It was a cold and snowy day in the Windy City but the walking tours offered by the Chicago Architecture Foundation take off promptly – rain or shine – from the CAF headqurters on South Michicgan Avenue. A variety of tours are scheduled throughout the day, nearly every day of the year. But I had been worried – what if no one else showed up for “Skyscraper Walk Through Time?”
Not surprisingly, someone always shows up in Chicago, and over 6,000 architecture tours are given by the CAF in a year. There were many milling around the gift shop when I arrived, and 5 of us lined up for the 3 p.m. tour, and received a quick orientation.
This was one of the CAF’s shortest tours (over 90 tours are offered) and we would cover no more than a mile on foot, but would travel through a century and a half of architectural and city history in one hour. It was downright cold, so the quick pace would help warm us as we followed Susan out the door, and stopped briefly to consider the imposing Michigan Avenue entrance to the Art Institute of Chicago directly across the street.
Susan discussed some history and architectural attributes of the massive neoclassical Beaux Arts-style Art Institute. Then she took a moment and set the scene for us of the October 1871 firestorm that has been known ever since as the Great Chicago Fire.
In Your Bucket Because …
- The skyscraper is an icon that defines Chicago
- The CAF’s hundreds of professionally trained volunteer docents, provide a smart and entertaining architectural tour
- Good for anyone who loves cities and great architecture, skyscrapers in particular
The Rise of the Skyscraper
Four square miles of a bustling commercial hub “to the west and south of where we stand,” were leveled in the fire, Susan said. The tall, masonry clad buildings that we had come to see were Chicago’s answer to the devastation of that day, she said; a reflection of it’s determination to rise again.
We hurried west on Adams Street, staying as close as possible to Susan who was talking as fast as we could walk. We passed under Chicago’s “L” at Wabash Ave., and crossed State Street, listening as she explained the evolution of State Street’s retail architecture, and the early development of Chicago’s mass transit. These elevated train tracks were built in 1897, she said, and the way they encircle the city’s commercial district is what defines the area Chicagoans call “the Loop”.
At Dearborn Street we rounded the corner for a moment of appreciation of the Monadnock Building, which has occupied the corner of Dearborn and W. Jackson Blvd., since 1891. At 17 stories this was truly an early skyscraper, the tallest commercial iron frame building with its load-bearing masonry exterior walls doing the work of holding up all those floors.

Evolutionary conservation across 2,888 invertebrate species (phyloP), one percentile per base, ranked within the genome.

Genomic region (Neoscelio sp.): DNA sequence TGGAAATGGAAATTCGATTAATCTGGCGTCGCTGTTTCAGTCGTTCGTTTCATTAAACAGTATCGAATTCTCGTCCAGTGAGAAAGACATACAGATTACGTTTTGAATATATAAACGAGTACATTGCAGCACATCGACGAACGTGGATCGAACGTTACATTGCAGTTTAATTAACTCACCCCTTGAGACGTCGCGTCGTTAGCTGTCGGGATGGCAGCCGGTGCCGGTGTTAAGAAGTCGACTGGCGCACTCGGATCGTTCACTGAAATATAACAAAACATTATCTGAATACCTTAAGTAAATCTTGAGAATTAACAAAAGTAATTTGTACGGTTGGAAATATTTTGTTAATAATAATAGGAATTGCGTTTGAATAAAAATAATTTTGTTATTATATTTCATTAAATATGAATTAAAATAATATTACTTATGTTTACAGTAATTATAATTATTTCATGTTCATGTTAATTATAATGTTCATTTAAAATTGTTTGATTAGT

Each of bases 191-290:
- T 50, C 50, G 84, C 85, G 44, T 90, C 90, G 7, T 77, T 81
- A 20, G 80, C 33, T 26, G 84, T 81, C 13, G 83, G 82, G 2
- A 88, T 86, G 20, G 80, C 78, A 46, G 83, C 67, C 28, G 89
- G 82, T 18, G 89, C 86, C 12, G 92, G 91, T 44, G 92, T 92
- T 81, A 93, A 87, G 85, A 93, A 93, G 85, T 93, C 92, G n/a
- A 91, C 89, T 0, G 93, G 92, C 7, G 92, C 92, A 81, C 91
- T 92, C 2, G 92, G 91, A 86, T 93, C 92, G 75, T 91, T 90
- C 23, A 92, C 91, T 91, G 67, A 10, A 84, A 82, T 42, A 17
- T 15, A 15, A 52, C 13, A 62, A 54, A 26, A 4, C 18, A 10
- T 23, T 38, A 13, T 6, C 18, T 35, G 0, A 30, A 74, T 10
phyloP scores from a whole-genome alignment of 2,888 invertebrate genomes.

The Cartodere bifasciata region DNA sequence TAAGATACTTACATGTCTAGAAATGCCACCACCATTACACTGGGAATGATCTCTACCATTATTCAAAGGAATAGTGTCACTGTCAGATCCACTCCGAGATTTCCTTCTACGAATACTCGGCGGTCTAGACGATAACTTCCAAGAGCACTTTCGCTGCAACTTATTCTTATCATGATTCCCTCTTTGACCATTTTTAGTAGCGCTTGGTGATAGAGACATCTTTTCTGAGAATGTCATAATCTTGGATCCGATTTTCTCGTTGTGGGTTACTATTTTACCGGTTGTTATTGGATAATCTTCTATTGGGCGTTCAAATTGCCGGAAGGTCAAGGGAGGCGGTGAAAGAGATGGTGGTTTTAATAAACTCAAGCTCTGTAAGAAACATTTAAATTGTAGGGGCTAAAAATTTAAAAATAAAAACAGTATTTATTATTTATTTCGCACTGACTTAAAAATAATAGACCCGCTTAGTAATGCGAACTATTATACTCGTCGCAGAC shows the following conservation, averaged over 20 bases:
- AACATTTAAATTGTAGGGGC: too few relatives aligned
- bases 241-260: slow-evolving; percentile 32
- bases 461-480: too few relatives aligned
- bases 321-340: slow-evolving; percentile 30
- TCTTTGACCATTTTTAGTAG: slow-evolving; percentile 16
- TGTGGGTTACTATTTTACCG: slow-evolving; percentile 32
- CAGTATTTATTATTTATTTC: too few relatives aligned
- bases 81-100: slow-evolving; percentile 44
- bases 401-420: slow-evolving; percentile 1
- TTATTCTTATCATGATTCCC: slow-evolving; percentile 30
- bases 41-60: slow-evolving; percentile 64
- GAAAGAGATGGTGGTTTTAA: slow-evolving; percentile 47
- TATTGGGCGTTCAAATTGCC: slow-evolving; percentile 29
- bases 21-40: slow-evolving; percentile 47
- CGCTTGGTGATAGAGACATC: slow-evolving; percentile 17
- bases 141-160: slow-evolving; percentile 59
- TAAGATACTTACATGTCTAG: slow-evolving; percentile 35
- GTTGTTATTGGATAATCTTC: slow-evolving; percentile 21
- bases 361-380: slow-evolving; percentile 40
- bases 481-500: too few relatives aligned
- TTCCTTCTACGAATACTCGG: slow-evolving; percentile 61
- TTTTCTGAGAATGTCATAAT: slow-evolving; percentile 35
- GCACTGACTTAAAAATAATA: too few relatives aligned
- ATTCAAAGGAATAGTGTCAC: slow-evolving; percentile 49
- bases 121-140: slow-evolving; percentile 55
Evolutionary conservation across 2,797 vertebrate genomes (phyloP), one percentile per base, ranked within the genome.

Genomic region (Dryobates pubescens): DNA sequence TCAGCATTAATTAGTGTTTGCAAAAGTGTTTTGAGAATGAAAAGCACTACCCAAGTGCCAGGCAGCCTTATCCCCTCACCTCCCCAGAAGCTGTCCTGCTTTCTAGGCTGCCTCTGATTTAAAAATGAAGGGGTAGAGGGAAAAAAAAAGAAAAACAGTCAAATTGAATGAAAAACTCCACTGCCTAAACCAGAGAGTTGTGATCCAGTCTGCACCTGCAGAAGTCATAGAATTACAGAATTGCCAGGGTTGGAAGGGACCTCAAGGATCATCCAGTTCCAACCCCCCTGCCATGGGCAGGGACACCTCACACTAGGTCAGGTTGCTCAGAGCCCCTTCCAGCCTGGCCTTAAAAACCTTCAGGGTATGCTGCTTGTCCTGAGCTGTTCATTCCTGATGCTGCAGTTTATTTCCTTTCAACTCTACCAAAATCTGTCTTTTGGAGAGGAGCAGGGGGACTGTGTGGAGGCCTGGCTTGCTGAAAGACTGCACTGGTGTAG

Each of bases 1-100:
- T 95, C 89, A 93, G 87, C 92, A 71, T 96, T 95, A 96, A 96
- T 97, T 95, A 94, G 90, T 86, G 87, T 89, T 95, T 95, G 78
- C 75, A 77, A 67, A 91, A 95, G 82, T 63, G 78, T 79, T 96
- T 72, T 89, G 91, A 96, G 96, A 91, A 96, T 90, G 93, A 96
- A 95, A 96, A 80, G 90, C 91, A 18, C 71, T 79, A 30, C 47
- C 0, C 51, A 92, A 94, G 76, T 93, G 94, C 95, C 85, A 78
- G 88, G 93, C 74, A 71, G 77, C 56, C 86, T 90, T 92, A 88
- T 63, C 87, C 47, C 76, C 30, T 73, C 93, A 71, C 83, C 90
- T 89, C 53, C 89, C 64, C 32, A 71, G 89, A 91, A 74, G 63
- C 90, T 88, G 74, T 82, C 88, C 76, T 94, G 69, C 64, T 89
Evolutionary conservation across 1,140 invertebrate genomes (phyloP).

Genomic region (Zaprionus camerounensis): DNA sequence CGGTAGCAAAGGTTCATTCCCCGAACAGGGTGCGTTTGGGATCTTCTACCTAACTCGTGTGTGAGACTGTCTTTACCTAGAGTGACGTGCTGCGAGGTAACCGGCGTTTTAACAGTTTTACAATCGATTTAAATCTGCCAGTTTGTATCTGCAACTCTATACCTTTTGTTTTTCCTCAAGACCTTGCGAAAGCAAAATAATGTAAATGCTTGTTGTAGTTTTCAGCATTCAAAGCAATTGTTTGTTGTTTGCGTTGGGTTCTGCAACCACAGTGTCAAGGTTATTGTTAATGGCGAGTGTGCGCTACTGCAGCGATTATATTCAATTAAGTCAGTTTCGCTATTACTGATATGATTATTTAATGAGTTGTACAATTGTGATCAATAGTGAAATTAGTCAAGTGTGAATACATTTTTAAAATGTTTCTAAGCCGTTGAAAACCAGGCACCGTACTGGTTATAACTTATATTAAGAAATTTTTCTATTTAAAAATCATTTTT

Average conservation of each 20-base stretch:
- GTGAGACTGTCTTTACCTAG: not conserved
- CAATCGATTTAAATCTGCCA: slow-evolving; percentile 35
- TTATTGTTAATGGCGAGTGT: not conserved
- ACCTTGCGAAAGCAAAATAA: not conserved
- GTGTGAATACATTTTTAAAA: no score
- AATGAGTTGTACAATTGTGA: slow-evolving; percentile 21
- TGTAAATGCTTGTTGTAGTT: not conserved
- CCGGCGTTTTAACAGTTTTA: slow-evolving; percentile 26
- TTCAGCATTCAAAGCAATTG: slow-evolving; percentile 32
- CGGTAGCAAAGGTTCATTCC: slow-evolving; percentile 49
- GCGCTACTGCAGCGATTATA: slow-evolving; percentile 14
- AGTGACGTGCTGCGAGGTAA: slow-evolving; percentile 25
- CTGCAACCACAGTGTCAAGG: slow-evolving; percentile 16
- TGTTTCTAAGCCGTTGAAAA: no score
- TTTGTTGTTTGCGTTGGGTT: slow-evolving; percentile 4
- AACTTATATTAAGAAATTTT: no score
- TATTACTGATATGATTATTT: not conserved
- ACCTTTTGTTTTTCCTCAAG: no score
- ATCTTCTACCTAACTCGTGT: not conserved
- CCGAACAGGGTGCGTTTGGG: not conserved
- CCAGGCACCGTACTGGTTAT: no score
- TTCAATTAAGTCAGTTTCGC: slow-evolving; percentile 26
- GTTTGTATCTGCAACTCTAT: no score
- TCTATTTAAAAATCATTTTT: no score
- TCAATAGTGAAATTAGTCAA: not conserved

The Marquette Building and the Chicago School of Architecture
Just behind us, at the intersection of Dearborn and W. Adams, we focused on a neighboring structure, the Marquette Building (1895), similar in height and age to the Monadnock. Yet, the Marquette Building, we learned, was completely different in concept and technical design from the Monadnock; an inner steel frame does the heavy work of supporting the building’s height, while the outer walls are merely a thin covering, or skin.
This wasn’t the first steel frame skyscraper, Susan explained, but one of the best surviving examples of that pioneering technology. The building is prized for various other attributes as well, including it’s status as a great example of the Chicago School of architecture.
The building’s outstanding lobbies are encircled by Tiffany mosaics depicting the life of the Jesuit explorer, Jacques Marquette. But what most surprised and delighted me are the bronze portraits of Native Americans which appear over each of the elevators on both the first and second floor lobbies.
Art Deco and Skyscrapers of the Modern Movement
At the Bank of America Building, formerly the Field Building, on LaSalle St., we left the 1890s and leaped ahead to 1934, appreciating the many art deco qualities of this building – the pronounced verticality of the four-story entrance, the brushed nickel elevator doors in the lobby, the zig zag pattern on the ceiling, and pleated fluting on columns in the lobby.
We learned about the perseverance of the Marshall Field family in bringing this building to life in spite of the looming Great Depression. We also learned that this was the last skyscraper erected in Chicago until after both the Depression and World War II.
We began to retrace our steps, walking back east now, and entered the modern era, as we stopped to consider the Federal Center designed by Mies van der Rohe,(1886-1969), and learn something of the International movement which dominated architecture the latter half of the 20th century.
Before our tour concluded we had been introduced to nine of Chicago’s most recognizable buildings. In addition to the previous, they included the Berghoff restaurant (1860s), Willis Tower (formerly Sears Tower, 1974), the Trump Tower, (2009), and the exuberantly post-modern Harold Washington Library (1991). Susan identified architectural styles and talked about technological progress that enabled the construction of particular buildings, and influenced the future for thousands of others.
You will almost surely find a CAF tour to fit your taste, budget and timeframe from the Andersonville Pub Crawl (2.5 hours) to a Skyscraper Walk for Families (1 hour) to a close look at the Trump International Hotel and Tower (45 minutes).
In addition to walking tours, you can choose from boat, bus/trolley, “L”train, bicycle, and Segway tours.
If you travel into Chicago by car, where to park it will be one of your most pressing issues. You can find nearby underground parking beneath Millenium Park (just north of the Chicago Institute of Art) for $29 a day.